added to the basic sine wave. Put differently, almost all sounds with their different timbres that reach our 
ears include a variety of different harmonics, and it is these harmonics which are responsible for the count- 
less characteristic timbres. 



V A = B + C 




■ Saw-tooth wave 

/VI/I 



■ Square wave 



Harmonic 
components 



Harmonic 
components 



IVr,; 



t : » ' ♦ s 



^Graphs such as the ones above which show the har- 
monic components of a wave form are calied "har- 
monic spectrums". 



• Music and noise 

Depending on its main kind of vibrations, sound is divided into "musical" and "noise". Sounds with 
regular vibrations (i.e. sounds in which components other than harmonics are very few) are considered 
to be musical, while sounds caused by complicated irregular vibrations (i.e. sounds with many compo- 
nents that are not harmonics) whose pitch can therefore not be measured are noise. 
Most of the sounds used in music are of course musical sounds, but various kinds of noise such as that 
produced by percussion instruments are also used to highten the musical effect. 

• Pure Tones 

Sounds which have no other components such as harmonics at ali and consist of only one simple fre- 
quency are called pure tone. The wave form of a pure tone is always a perfect sine wave. The timbre 
of a tuning fork or the telephone time tone are almost pure tones (perfect sine waves), but a truly 
pure tone does not exist in the natural world. Pure tones, therefore, can only be created artificially 
(e.g. electronically). 



I — (Remember ) - 



• Frequencies which are integral multiples of a basic wave with a certain frequency are called har- 
monics. 

• The timbre (waveform) is determined by the harmonic components. 



• VC 

This c; 

tO CTQ^ 

• VC 

This c 
by the 



>2?"-' 



3 Envelopes 



Other Factors Determining a Sound 

Besides the three basic elements of sound already explained, pitch, sound volume and timbre, there is another 
important factor which determines a sound. This is the variation of the sound over time. More precisely, 
it is the variation of each of the three elements over time from the beginning of the sound up to the point 
in time where it disappears completely. If a violin is played with a bow, for instance, the sound volume usually 
increases gradually while the timbre and pitch also change slightly. These changes over time are what deter- 
mines the characteristic timbre of a violin. On the other hand, if the sound of a piano were to continue with- 
out decaying, it would be very difficult to distinguish it from the the sound of a flute. These variations over 
time are called envelopes. Envelopes expressed graphically such as those in the diagrams below are called 
envelope curves. 



Envelope Curves of Various Instruments (Sound Volume)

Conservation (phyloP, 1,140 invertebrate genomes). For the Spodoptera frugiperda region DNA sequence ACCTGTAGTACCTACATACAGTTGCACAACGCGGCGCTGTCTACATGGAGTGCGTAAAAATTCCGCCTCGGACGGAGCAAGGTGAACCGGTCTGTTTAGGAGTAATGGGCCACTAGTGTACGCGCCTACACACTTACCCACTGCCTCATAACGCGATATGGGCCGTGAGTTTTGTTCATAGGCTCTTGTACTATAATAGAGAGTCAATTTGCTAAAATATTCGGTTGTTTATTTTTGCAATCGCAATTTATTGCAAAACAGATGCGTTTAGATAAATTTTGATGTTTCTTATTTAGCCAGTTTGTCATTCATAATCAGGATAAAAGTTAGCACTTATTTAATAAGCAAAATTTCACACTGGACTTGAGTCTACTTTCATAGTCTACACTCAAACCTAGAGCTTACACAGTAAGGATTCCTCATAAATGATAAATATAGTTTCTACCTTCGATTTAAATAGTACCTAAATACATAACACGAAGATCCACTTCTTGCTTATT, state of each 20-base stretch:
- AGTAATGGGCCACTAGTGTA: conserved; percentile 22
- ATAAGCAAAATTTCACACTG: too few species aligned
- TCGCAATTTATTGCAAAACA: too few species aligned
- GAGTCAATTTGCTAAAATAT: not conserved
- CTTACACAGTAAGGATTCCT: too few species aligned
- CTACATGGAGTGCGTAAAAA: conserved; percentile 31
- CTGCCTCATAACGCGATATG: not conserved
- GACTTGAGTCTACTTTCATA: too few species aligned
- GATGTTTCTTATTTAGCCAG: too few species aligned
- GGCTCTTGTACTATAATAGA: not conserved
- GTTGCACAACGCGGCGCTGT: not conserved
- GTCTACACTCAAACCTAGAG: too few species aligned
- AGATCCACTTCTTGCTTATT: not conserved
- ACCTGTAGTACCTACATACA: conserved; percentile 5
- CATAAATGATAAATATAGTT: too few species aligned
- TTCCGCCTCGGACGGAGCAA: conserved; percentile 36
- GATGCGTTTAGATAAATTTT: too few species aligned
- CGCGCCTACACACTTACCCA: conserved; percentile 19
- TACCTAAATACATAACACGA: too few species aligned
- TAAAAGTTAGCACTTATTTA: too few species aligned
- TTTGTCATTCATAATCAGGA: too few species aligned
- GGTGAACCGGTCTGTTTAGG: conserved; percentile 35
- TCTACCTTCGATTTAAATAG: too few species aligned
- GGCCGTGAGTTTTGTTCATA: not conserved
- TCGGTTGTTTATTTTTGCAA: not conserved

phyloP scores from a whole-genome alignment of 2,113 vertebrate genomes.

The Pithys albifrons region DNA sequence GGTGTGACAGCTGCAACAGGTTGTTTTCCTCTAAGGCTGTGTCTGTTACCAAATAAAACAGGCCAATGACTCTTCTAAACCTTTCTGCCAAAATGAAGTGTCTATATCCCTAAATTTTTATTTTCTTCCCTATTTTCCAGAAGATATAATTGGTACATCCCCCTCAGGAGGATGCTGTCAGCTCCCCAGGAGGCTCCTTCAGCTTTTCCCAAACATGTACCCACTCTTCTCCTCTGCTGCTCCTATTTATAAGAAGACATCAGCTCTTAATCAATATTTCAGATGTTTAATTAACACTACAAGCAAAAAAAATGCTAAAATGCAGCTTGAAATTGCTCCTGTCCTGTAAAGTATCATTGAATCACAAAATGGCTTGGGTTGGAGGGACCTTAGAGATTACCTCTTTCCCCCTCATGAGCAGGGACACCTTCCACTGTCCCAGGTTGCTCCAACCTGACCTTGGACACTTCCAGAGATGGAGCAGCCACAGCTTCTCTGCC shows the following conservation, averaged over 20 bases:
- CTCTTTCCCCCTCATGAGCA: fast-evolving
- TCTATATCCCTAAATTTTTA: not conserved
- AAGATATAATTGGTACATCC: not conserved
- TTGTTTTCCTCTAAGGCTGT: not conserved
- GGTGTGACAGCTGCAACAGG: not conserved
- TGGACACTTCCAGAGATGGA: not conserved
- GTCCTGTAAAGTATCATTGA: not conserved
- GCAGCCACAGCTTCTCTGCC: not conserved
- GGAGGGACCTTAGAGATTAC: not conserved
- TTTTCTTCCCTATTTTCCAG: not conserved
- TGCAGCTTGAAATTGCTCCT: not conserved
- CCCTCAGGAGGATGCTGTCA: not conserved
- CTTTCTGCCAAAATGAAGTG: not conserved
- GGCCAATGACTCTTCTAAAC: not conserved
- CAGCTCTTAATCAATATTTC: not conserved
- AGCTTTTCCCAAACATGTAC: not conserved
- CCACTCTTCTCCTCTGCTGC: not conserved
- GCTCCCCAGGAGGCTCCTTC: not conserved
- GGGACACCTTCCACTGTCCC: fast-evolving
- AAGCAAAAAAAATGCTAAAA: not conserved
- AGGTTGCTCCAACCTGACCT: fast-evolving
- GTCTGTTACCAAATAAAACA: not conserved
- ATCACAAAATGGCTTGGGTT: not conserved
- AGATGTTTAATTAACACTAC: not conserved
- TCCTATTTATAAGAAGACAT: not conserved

t 



Volume 




Volume 



Time 




Volume 



Flure 



Time 



Time 



The change of volume over time can also be called an envelope. 



I — Remember ) - 



The changes over time of pitch, volume and timbre are called envelopes. Envelopes are among the 
most important factors determining a sound. 



5) Basic Principles of Analog Synthesizer Structure 



When people talk about synthesizers, you will often hear expressions such as VCO and VCF. Many who 
have heard such difficult words will therefore find it difficult to approach synthesizers, believing they are 
too complicated. Actually, though, synthesizers are not that difficult to understand at all. 
Analog synthesizers in general consist of various blocks which correspond to the three major elements of 
sound and the envelopes explained above. 

• VCO (Voltage Controlled Oscillator) 

This circuit corresponds to determines the pitch of a sound by controlling voltage. This block is also used 
to create basic waveforms such as saw-tooth waves or square waves. 

• VCF (Voltage Controlled Filter) 

This circuit alters the timbre by accentuating or filtering out certain harmonics of the waveforms created 
by the VCO. The VCF might be called the most important part of an analog synthesizer. 



>23.« 



• VCA (Voluge Controlled Amplifier) 



Determines the 
pitch of the sound. 



Determines 
the timbre. 



Determines the volume 
of the sound. 




Oscillator used for modulation 



Determines the envelope curve of 



Sound s ignal 
Control signal 
Gate signal 



the waves 



• EG (Envelope Generator) 

Controls the change over timp nf tk = i 




Key On 



Time 



• LFO (Low Frequency Oscillator) 

As this term indicates the LFO k ^n „ •„ 

other Weeks to create such effects as vibrato^" ° Perating * '° W fre ^ enci «- 't can be 



used to control var 



ious 




The basic structure and functions of an analog synthesize, 

• VCO: Determines pitch (basic waveform) 

• VCF: Creates the timbre ^' determines the envelope 

LFO: Used for various effects 



EG: Determi 



• VCA: D 



etermines sound volume 



:: ^<^~^;%^™^ r ^ w 0rks . 0f course , Ihere are 



j 



Structure of the CZ-5000 



^forhlo^t 5 ??^ iS 3 digita ' J Sy ? the , sizer ' '* is as eas V t0 understand as any analog synthesizer since it con- 
s.sts of blocks that correspond closely to those making up an analog synthesizer. Anybody who knows the 

°ct?007Z7*St g - SyntheS! n r'" u eref ° re find k VCry e3Sy t0 Create ^ sounds *°y w - W th Se 
? h ™ e l 0ta (C beg,r \ ne / s w '" be able t0 en i°y »und synthesis almost immediately by simply mastering 
the contents of this "Sound Synthesis Seminar". "layering 

















<Analog Synthesizer> 

VCO ♦-► 

VCF «-♦ 

VCA ♦-► 
E G «-» 
LFO «-♦ 


<CZ-5000> 


r 


DCO 
(Pitch) 


■> 


DCW 
(Timbre) 


4 


DCA 
(Volume) 


4 


DCO 
DCW 


i 




t 




t 


t 


DCA 


DLFO 




DEG 


| 


DEG 


[_degJ 


DEG 












DLFO 



For more details on the structure of the CZ-5000, see Part 2, "CZ-5000 Sound Synthesis" (page 6